Happy lunar new year! Around this time of year, billions of people worldwide celebrate the new phase of the moon, including in Wisconsin, home to more than 148,000 Asian Americans. According to the U.S. Census Bureau, in 2016 Asians comprised 2.57 percent of Wisconsin’s population of 5.75 million, an increase from 2.26 percent in 2011. But, for the same timeframe the number of Asian J.D. students enrolled at the state’s two law schools decreased by almost half – from 4.66 percent in 2011 to 2.59 percent in 2016 and a seven-year low of 2.45 percent for this school year according to the American Bar Association (ABA)-required law school disclosures. This is despite total minority enrollment holding steady at 20.43 percent in 2011 and 20.17 percent in 2017.
Amesia Ngialah Xiong, U.W. 2010, is an attorney with the Wisconsin Department of Financial Institutions and is the current Wisconsin Asian American Bar Association Building Bridges Liaison to the State Bar of Wisconsin. He resides in Madison with his lovely dog, L’espoir.
So what explains the disappearance of Asian J.D. students from our law schools? Two recent conferences I attended may have provided some insight.
At the National Asian Pacific American Bar Association (NAPABA) Convention in Washington, D.C., in November 2017, Yale Law School and NAPABA released the findings of their recent study, A Portrait of Asian Americans in the Law. Nationwide, since 2009, Asian American first-year enrollment has fallen by 43 percent – the largest decline of any racial or ethnic group – and the number of Asian Americans who entered law school in 2016 was the lowest in more than 20 years. For the past two decades, Asian Americans have been the largest minority group in major law firms but have the highest attrition rates and the lowest ratio of partners to associates among all groups.
The study found that barriers to Asian American lawyers’ career advancement are often subtle and not explicit but are nonetheless real. Asian Americans often are regarded as having the “hard skills” (such as hardworking, responsible, logical, and careful) required for lawyerly competence but as lacking many important “soft skills” (such as empathy, creativity, extroversion, and assertiveness), and many reported experiencing inadequate access to mentors and contacts as a primary barrier.
…If you meet Asian
students interested in
joining the bar’s ranks,
please let them know they
are welcome here, and
that the Wisconsin Asian
American Bar Association
provides mentorship and
At the Diversity Counsel Program in Milwaukee in December 2017, State Bar of Wisconsin executive committee member Kathleen Chung reported on diversity within the State Bar. Notably, approximately 75-80 percent of diploma-privilege graduates stay in state to practice, and of the more than 25,000 Wisconsin-licensed lawyers, approximately 2.5 percent are Asian – on par with the general population ratio. But Chung emphasized that although minority students represent approximately 20 percent of both Wisconsin law schools’ total student population, the attrition rate for minority students is roughly twice that of their peers. Thus, she said, if we support school retention efforts, we can increase diversity in the ranks of our state lawyers.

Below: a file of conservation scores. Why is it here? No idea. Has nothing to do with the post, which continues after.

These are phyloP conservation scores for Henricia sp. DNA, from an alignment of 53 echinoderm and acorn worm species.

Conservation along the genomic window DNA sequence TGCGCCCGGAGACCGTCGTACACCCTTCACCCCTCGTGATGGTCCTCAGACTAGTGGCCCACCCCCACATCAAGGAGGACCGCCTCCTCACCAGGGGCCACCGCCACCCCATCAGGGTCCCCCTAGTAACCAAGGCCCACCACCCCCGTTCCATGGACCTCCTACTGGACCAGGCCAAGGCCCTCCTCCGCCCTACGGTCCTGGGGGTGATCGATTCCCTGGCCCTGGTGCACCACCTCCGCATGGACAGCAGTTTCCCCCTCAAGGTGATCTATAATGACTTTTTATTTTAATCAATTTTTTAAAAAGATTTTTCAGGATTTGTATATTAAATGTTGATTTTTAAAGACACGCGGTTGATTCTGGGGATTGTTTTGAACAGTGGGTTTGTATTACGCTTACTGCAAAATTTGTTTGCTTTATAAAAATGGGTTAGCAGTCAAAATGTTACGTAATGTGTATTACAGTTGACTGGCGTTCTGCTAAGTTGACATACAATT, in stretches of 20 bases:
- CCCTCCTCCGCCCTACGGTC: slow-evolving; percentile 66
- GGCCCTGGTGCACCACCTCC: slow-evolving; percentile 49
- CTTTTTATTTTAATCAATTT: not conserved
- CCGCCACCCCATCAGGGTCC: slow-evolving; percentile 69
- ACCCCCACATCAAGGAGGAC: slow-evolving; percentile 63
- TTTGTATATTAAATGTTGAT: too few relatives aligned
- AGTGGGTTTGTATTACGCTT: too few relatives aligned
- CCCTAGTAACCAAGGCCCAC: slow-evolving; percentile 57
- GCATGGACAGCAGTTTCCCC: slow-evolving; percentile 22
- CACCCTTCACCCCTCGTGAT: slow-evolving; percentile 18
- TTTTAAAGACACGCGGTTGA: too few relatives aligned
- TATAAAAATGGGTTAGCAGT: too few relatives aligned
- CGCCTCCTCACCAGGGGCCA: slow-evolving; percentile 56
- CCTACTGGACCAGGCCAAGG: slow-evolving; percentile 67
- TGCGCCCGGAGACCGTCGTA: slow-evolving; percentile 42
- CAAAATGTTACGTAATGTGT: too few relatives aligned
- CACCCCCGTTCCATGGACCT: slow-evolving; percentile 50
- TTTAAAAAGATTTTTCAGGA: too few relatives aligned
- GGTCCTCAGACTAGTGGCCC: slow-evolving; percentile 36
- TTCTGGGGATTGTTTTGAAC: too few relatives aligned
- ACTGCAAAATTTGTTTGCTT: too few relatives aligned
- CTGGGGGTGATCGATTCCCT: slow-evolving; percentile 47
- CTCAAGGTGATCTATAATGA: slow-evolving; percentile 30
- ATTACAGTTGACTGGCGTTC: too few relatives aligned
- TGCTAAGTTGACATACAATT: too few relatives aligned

Now it could be that Wisconsin’s declining enrollment of Asian J.D. students is merely part of a nationwide trend. But with the perceived barriers to career advancement, it may be that Asian Americans hesitate to enter the legal practice. Coupled with Asian J.D. enrollment at a seven-year low in our law schools, the number of Wisconsin Asian lawyers seems likely to slip in the coming years, of course leading to even less State Bar diversity. So if you meet Asian students interested in joining the bar’s ranks, please let them know they are welcome here, and that the Wisconsin Asian American Bar Association provides mentorship and networking support.
Meet Our Contributors
What drew you to practice in administrative enforcement and regulation of state securities laws, charitable organizations, and financial institutions?
Previously, I had practiced as a criminal prosecutor, an administrative law judge, and an employment lawyer. I was drawn into this practice area because, growing up as a first-generation Hmong American (and as I’ve seen with other recently immigrated ethnic groups), I saw my parents and relatives bamboozled by swindlers who preyed on their lack of knowledge of the laws that should have protected them (but often didn’t).
My parents had worked menial jobs just to raise our family, and they tried to grow what little money they were able to scrimp and save for the middle-class dream of owning a nicer home and paying college tuition for us kids. But, false promises of “big business opportunities” and “huge investment returns” often were too good to be true, and as a result, we were constantly in debt.
I’ll tell you first hand that it’s not easy being a kid when your family’s in debt – there’s no money in the budget for things kids should be doing, like going to movies with friends or grabbing a bite to eat, and you can forget about being able to tell your classmates about an awesome summer vacation or the nice Christmas presents you received.
I became a lawyer so that perhaps I could help save some kid, like I was, from experiencing the angst and dread that comes with your family savings being decimated by fraud.
Amesia Ngialah Xiong, Wisconsin Department of Financial Institutions, Madison.
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